First Shelter Stay - Live and Learn

We all chatted for awhile and I felt good that I had such good company during my very first AT shelter experience.  We all prepared our dinners for the evening.  Hickory prepared some Ramen Noodles (why didn't I think of that) while the other guys and myself heated up water and used it along with our pre-packaged hydrated food pouches that we had brought with us.  My meal for the night was going to be lasagna.  How good can this be I thought as I poured hot water onto the dried up particles that was to become my dinner.  My lasagna actually wasn't that bad as I commented out loud that it was actually better than the lasagna that my wife makes.  Side note here: I was lying... my dear, sweet, beautiful wife makes the best lasagna on earth... I was merely making small talk in order to fit in with my new friends.  Happy Hour thought that was funny and he decided that my new trail name from now on should be "Lasagna".  I told him that wasn't going to fly since I would then have to explain to my wife how I got my name.  Nonetheless, he continued to call me Lasagna until we parted ways the next morning. After dinner we all placed our food bags on the bear cables that were beside the shelter and wondered why the bear cables were so close to the shelter.  If I was a bear and I came over to investigate the food smell and I saw that I couldn't reach the food I had smelled in the first place, I would then probably just go grab one of the idiots (that's me) that is sleeping in the exposed shelter just a few feet away.  The fear of a bear visit was soon to be the least of my issues.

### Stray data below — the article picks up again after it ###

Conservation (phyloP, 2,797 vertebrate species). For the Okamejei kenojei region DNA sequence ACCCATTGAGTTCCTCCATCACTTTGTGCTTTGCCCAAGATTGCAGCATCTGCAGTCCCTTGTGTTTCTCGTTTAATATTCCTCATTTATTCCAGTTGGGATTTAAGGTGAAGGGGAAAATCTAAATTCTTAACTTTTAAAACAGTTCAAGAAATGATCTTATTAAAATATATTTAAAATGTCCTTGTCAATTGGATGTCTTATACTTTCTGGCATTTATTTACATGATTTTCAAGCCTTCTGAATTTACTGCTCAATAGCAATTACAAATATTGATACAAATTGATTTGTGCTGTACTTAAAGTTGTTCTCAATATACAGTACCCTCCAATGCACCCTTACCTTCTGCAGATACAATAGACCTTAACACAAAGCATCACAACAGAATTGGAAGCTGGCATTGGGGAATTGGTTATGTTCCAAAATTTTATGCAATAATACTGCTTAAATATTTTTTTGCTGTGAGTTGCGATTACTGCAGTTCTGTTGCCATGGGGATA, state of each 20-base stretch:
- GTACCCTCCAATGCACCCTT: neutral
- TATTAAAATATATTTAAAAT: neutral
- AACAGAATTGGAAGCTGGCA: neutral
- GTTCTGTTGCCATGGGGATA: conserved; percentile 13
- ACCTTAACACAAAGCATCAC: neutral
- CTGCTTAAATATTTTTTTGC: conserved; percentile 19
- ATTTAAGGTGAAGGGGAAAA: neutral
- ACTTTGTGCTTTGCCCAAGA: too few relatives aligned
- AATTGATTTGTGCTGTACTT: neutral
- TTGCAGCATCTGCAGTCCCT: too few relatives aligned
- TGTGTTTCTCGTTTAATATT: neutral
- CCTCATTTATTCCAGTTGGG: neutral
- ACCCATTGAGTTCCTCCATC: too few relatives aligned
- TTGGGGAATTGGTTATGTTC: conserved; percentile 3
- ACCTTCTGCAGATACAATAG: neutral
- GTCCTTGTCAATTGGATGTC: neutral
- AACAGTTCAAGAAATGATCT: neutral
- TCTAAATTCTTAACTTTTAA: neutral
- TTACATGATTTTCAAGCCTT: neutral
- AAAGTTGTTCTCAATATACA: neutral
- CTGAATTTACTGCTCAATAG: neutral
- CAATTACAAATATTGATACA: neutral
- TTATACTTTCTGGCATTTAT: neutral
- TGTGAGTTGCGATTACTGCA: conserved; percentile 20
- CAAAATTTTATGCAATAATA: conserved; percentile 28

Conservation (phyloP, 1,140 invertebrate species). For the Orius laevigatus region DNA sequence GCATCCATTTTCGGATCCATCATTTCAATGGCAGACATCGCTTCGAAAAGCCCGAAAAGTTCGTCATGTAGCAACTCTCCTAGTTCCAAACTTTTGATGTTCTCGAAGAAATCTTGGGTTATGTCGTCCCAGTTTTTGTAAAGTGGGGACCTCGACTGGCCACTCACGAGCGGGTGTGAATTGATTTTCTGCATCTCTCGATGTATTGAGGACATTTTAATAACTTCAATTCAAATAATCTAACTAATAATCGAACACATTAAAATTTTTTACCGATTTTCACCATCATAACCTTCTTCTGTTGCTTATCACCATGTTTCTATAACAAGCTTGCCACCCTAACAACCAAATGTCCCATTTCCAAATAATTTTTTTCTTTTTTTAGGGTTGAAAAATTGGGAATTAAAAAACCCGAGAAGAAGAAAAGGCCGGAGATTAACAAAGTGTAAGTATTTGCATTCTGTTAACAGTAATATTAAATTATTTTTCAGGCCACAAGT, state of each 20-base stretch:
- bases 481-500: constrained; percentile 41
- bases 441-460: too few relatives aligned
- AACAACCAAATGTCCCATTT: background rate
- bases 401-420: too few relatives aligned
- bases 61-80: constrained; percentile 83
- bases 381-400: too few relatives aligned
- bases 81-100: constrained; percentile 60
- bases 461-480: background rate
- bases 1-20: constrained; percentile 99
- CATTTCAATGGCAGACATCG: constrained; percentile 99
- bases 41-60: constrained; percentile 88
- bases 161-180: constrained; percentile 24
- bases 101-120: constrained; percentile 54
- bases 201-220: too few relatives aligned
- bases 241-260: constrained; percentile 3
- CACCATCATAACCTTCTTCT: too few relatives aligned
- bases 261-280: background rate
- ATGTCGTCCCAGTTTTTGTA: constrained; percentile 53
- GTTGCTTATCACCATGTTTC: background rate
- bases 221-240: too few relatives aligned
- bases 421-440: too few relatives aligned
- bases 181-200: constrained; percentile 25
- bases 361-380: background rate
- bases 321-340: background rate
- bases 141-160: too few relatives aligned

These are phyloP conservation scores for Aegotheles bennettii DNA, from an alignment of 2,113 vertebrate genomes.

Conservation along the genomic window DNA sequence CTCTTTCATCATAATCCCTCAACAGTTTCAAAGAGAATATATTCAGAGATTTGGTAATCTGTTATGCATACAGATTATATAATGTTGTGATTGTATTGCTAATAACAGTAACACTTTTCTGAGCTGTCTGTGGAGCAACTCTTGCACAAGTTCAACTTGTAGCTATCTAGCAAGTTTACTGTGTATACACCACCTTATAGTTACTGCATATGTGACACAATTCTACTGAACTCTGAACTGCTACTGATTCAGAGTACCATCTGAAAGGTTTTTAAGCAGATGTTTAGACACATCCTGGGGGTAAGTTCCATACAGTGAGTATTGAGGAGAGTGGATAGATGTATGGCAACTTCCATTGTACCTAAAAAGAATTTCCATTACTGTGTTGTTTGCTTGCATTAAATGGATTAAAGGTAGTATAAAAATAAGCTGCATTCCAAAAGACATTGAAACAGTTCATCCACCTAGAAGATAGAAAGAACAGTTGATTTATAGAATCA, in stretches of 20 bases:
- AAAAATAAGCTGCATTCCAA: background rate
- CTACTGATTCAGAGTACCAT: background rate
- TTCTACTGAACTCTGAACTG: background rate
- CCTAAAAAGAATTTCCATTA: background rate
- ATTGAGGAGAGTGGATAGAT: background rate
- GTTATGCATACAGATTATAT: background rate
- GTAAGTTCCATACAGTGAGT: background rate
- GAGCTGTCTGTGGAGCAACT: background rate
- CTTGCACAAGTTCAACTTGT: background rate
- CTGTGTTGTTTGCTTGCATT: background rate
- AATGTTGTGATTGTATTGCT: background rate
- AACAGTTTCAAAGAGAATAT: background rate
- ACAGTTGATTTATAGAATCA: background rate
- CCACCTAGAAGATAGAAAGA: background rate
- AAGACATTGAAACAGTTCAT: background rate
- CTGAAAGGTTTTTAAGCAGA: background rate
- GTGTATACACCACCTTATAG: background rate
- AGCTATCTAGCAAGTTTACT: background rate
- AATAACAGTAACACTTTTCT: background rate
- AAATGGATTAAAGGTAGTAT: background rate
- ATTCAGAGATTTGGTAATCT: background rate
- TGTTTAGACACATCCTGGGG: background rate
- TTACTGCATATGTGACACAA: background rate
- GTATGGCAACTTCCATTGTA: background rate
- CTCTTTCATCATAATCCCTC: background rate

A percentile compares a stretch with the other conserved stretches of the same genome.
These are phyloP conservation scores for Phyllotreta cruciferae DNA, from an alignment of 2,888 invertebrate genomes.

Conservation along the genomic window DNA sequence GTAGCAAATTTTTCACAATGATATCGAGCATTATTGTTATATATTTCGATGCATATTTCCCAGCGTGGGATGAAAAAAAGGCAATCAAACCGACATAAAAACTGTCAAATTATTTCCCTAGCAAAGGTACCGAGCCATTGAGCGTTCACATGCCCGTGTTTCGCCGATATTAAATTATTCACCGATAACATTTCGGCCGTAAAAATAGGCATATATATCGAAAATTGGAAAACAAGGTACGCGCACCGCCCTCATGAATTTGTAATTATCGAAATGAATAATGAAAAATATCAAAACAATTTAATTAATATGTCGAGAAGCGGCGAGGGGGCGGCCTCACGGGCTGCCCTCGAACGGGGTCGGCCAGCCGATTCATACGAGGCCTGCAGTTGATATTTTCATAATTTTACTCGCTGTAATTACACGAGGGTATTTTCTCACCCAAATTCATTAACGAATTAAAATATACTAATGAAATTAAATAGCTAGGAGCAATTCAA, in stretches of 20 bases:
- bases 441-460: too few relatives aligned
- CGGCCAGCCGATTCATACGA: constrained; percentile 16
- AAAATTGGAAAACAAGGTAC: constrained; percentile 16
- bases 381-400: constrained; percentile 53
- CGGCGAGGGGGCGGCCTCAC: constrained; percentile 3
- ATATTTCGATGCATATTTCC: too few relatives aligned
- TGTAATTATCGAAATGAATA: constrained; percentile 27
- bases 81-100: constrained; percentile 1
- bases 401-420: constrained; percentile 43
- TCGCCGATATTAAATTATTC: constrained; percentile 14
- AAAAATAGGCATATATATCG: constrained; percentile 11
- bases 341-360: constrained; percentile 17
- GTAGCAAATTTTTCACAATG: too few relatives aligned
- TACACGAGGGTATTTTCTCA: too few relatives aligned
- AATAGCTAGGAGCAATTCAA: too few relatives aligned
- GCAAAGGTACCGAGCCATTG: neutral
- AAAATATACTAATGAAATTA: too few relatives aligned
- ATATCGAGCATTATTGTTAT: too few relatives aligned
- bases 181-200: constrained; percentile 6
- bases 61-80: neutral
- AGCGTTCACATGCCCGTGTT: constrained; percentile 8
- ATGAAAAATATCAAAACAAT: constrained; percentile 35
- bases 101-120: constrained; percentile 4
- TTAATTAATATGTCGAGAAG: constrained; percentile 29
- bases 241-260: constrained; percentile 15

I had decided to sleep inside the shelter for the night (where Hickory was staying) rather than set up my tent (like the other two guys were doing) because it was threatening to rain and I didn't want to go through the hassle of carrying a wet tent with me.  Despite the stories of mice running amok and giant owls flying into the shelter to get the mice, I still decided to stay in the shelter (obviously I was losing my mind).  Sleeping on a very hard surface is one thing, but I made things worse by zipping myself up inside of my nice sleeping bag.  It was only 80 degrees outside and about 180 degrees inside my bag.  I was hot but at least the "killer" mice will not get me.  It only took about 5 minutes after dark for the first mouse to scamper past my head.  I was wide awake at that point and praying for morning light.  I finally was drifting in and out of sleep when I heard what can only be described as a either a bear with a serious gas problem or someone using a chain saw.  It turned out that Hickory was quite the professional snorer.  Perfect.  I eventually slept on top of my sleeping bag and didn't care about the mice or the snoring.  I think I went to sleep but I'm not sure how much.  The next morning the tent dwellers looked a bit more refreshed than I did (wonder why). We all eventually packed our stuff up and parted ways.  Despite his unintentional efforts to keep me awake all night, Hickory was a man to be admired.  My journey was just beginning while his was about to end.  I hope to be just like him in about 20 years as I near the end of my own AT journey - sharing my stories from the trail and possibly keeping some trail rookies up at night if they dare to share shelter space with me.